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HOW TO SHOP FOR A HANDICAPPER-THE BASICS
One of the advantages of being a sports handicapper is that I don't have to find someone else to do it for me. Seriously, I don't envy you people. Sports handicapping is one of the few industries I can think of where a majority of the "professionals" are either incompetent or downright crooked.
Depending on what mood you catch me in, I'd say that somewhere between 50% and 90% of the industry is crooked, incompetent or some combination thereof. The good news is that there are probably more honest, successful and legitimate handicappers than ever before. The trick is finding them among the rabble of the industry. That's the purpose of this article--these are the basics of what I'd look for in a handicapper or sports service.
WHAT A HANDICAPPER CAN DO FOR YOU:
The first thing you need to understand is that nature of what a real handicapper does and how it can benefit you. Sports handicapping is a predictive science, and as such is similar to professions like stock advisers or weathermen. What we do is utilize our expertise and knowledge to interpret data to find wagering value that will allow us to profit in the sports wagering marketplace. Basically, its a function of experience, knowledge and hard work.
Unfortunately, too many touts try to convince an unwitting public that they have privy to "inside information", or "locks". They imply that they have mythical "systems" that have "never lost". They throw around ridiculous ratings--100,000 stars, 500,000 stars, that sort of things--and "games of the year" that come every few days. Oddly enough, many touts "strongest plays of their lifetime" seem to coincide with high profile "big games"--a fact alone that is almost completely in contradiction to any legitimate concept of finding wagering value.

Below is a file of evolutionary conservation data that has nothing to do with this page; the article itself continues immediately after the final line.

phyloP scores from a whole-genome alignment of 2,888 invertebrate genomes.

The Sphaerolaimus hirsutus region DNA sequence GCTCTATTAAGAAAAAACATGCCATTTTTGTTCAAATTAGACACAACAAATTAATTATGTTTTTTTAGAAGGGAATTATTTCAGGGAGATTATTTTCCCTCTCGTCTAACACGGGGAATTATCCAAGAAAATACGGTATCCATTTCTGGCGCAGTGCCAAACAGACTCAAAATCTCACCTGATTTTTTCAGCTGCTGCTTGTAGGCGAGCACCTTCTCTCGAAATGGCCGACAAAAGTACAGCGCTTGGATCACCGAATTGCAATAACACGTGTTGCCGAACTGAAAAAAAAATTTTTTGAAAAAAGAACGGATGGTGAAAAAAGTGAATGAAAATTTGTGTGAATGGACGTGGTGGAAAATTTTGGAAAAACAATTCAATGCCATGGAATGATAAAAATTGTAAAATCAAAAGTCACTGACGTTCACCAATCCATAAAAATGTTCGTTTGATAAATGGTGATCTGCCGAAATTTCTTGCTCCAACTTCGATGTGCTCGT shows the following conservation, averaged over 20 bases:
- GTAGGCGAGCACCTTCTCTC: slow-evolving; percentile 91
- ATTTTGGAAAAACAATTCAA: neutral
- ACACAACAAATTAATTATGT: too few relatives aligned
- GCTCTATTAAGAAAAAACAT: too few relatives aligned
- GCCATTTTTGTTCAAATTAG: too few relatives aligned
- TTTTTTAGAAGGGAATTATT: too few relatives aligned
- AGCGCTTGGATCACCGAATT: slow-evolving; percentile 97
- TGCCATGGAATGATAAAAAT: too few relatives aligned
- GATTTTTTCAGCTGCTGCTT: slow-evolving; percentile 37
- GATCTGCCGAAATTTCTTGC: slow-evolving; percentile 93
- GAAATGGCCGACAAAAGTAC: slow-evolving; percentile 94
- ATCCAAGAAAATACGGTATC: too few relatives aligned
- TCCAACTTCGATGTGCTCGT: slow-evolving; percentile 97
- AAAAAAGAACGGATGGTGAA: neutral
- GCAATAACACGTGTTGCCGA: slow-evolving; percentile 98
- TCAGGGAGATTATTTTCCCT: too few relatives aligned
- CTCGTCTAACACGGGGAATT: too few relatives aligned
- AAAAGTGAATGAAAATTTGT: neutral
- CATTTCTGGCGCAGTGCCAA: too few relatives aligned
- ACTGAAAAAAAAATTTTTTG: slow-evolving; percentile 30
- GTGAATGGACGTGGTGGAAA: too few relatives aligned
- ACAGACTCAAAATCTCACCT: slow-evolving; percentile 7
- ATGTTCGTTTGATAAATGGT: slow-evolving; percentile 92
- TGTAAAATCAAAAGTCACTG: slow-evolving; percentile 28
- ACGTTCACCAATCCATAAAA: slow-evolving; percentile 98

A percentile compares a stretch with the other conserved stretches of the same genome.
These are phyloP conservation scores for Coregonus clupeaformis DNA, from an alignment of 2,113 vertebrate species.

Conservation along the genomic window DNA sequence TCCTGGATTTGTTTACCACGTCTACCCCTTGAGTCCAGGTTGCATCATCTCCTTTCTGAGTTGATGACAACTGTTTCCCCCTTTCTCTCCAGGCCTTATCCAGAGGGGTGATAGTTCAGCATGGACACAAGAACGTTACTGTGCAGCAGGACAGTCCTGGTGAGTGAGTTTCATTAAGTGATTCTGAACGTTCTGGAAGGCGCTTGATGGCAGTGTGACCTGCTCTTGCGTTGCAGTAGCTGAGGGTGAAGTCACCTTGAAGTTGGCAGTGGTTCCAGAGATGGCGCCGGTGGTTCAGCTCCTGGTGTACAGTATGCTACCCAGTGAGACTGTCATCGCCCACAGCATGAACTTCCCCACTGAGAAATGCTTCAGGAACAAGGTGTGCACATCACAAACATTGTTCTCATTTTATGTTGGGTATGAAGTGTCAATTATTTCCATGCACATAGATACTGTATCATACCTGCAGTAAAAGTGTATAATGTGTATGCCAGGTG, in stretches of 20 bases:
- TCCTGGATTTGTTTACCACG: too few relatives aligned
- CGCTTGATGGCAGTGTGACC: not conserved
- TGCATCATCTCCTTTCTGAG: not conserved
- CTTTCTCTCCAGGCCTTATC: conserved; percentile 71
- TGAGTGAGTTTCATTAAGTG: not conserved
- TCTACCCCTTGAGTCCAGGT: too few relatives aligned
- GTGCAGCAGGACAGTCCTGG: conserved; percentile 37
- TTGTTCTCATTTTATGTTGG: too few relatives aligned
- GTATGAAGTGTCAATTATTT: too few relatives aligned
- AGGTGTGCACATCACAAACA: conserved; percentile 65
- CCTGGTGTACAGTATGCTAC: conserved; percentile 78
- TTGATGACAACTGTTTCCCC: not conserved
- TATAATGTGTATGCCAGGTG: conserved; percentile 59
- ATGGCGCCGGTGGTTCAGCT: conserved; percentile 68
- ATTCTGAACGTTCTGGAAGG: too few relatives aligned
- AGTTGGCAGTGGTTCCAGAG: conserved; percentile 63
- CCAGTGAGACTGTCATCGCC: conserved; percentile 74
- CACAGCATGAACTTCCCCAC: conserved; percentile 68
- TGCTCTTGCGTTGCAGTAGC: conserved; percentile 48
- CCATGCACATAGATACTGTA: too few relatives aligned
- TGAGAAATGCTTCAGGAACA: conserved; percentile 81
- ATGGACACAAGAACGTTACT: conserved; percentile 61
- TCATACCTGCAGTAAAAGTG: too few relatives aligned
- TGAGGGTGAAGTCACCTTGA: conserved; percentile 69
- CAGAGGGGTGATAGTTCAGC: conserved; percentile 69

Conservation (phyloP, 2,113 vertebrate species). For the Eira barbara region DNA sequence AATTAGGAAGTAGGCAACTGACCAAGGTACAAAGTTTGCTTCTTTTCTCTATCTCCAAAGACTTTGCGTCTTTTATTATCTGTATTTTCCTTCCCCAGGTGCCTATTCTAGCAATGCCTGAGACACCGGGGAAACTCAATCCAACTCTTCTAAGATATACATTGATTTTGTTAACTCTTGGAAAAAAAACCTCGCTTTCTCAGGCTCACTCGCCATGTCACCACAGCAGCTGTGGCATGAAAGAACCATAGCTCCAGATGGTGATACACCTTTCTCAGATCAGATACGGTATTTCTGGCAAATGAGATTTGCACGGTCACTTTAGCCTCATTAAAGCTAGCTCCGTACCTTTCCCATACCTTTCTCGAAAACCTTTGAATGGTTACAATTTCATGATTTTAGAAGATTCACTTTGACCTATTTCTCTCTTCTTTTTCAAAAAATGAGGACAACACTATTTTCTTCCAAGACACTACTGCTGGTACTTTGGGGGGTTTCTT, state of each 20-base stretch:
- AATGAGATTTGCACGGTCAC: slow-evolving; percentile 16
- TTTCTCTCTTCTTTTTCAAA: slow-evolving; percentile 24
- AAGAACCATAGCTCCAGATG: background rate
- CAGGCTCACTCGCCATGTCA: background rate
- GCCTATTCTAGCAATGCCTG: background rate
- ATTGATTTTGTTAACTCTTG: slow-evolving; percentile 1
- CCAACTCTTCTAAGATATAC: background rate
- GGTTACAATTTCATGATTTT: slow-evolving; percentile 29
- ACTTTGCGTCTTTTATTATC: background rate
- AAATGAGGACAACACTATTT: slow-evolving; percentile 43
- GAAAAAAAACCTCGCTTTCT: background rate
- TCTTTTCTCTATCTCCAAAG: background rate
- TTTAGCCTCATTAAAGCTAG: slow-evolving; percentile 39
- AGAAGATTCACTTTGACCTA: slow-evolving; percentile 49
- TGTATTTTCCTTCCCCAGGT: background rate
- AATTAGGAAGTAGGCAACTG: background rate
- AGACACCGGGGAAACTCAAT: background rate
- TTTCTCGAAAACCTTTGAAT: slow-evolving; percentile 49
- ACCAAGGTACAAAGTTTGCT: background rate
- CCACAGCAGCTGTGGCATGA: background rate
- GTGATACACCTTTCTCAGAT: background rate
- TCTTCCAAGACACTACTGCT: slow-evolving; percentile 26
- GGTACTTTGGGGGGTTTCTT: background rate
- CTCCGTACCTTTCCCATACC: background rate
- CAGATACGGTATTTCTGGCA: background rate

The bad guys in the industry throw around a lot of hype about fantasies of locked games and inside information, and talk very little about the things that really matter in sports handicapping. You'll never hear the boiler room guys talk about finding value, disciplined money management, and hard work. Yet its those qualities that uniformly characterizes the successful sports bettor.
So step number one is to get over the fantasy of easy money. It doesn't exist outside of a boiler room telemarketer's sales pitch. Virtually every successful sports bettor in the industry does it the same way--finding value that allows him to grind out profits over the long haul.
It takes a lot of research and a lot of work. It might not be as "sexy" as a "10,000,000 star never lost lock of the century" but it is the distinction between fantasy and reality, between what works and what doesn't. Until you get over the fantasyland nonsense pushed by many in the tout industry, you'll never be able to seriously and successfully approach sports wagering with the proper mindset.